Apparently, I live in a cave.
A few months ago there was all sorts of buzz about a book that incorporated a new marketing paradigm. It was big news in the book world. Many bloggers of teen books and writers and authors wrote about this new book. There was alarm! There was disgust! There was nausea!
And I never noticed.
So, when the publishers wrote and asked if I’d like a copy of the book to review, I said, “Sure.” And when I received it, I put it aside and kind of forgot about it. But then I saw a mention, just a tiny mention, on a blogfriend’s site. I can’t even remember where. And I thought, “Oh, I have that book,” and started reading it.
As it turns out, it’s pretty darn entertaining.
Cathy’s Book: If Found Call 650-266-8233 includes business cards, photos, a menu, and a napkin, among many other things in a pocket on the inside cover of the book. The book itself has websites to visit, numbers to call, codes to break. It bills itself as an interactive experience, and I agree. I’m not a huge puzzle-solver kind of gal, but I found the whole thing pretty intriguing. I liked leafing through the paper crap, and I tried a number and web search or two. It was fun. The format of the book is interesting too, with sketches on every page and sometimes excerpts from instant messaging. The story kept me moving along, wondering what would happen next.
Cathy’s been dumped by her older boyfriend and wonders what went wrong. But wondering isn’t enough, especially when she has an unexplained needle mark on her arm. With the help of her best friend Emma and a variety of self-done disguises, Cathy investigates her ex-boyfriend. She goes into his house, rifles through some papers, and finds more mysteries to solve. Soon she’s in over her head with no way back. The characters are seriously flawed. Victor drugs Cathy to take blood. Cathy breaks into his house. Cathy’s mom drinks gin like coffee. Thinking about it, why would Cathy want Victor back? Why would Victor continue to have feelings for Cathy if she’s a stalker? But I suspect that is the adult in me talking, and this book is very clearly for teens.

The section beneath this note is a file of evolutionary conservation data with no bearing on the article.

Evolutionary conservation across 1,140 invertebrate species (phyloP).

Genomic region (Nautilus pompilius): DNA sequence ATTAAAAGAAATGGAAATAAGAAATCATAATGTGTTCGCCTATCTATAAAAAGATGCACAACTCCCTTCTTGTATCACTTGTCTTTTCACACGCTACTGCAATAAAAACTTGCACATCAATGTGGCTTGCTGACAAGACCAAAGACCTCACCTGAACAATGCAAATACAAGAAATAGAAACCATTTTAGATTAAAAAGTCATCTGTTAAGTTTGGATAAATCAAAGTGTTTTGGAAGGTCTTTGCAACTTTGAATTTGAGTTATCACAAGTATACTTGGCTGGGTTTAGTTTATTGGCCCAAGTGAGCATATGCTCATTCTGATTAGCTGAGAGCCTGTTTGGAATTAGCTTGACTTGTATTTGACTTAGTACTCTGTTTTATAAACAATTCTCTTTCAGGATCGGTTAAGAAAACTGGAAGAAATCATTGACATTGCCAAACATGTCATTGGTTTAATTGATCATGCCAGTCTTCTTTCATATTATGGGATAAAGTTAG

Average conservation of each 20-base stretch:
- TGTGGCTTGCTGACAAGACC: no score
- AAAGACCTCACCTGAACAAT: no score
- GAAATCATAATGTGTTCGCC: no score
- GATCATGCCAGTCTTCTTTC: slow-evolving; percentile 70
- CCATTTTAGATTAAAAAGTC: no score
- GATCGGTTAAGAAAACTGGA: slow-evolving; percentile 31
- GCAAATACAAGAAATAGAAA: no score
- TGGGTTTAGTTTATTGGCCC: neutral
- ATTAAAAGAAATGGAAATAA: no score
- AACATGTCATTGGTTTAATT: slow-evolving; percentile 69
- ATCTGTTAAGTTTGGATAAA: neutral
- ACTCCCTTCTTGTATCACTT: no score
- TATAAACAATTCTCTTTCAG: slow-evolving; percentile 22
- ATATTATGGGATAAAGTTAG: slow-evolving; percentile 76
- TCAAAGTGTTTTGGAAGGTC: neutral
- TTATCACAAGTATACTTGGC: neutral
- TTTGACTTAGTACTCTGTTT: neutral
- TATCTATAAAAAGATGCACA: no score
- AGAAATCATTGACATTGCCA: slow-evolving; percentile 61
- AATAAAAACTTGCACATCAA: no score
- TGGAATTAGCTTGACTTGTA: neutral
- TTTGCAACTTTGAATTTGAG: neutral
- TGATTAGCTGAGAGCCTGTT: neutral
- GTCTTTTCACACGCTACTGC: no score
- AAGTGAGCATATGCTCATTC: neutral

Halfway through the book, I wondered who in the kidlitosphere had reviewed it. Searching Technorati, I found what appeared to be lots of teens’ blogs raving about the book, but no one else. Okay, one brief review from The Goddess of YA Literature, but that was all. It was as I went further back that I realized the whole marketing controversy.
Is there a vow of reviewing silence that I was supposed to take as a stand against marketing tie-ins? Did I miss a meeting?
I guess in this world of cross-promotion, product placement in movies, and viral marketing, it’s going to take more than one changed line in a book to get me riled up. I mean, I believed LonelyGirl15 was real until I was forced to accept the truth, and now she has ads after the videos. If I hadn’t searched for information about this book, I would have never known about the marketing tie-in. It’s certainly a less obvious product placement than other books. But, presumably, those books didn’t make money on the promotion of the product. But, supposedly, neither did Cathy’s Book. But it did get cross promotion on Cover Girl’s website. But Target is connected with J. Otto Seibold and promoted The Fuchsia Is Now! and no one has raised a fuss. I’m sorry, what was the issue again?
Oh, maybe it was that girls are going to flock to Cathy’s Book whether it’s linked to Cover Girl or Clinique, or even coveralls because it’s a fun book. Not a great book, but a fun book.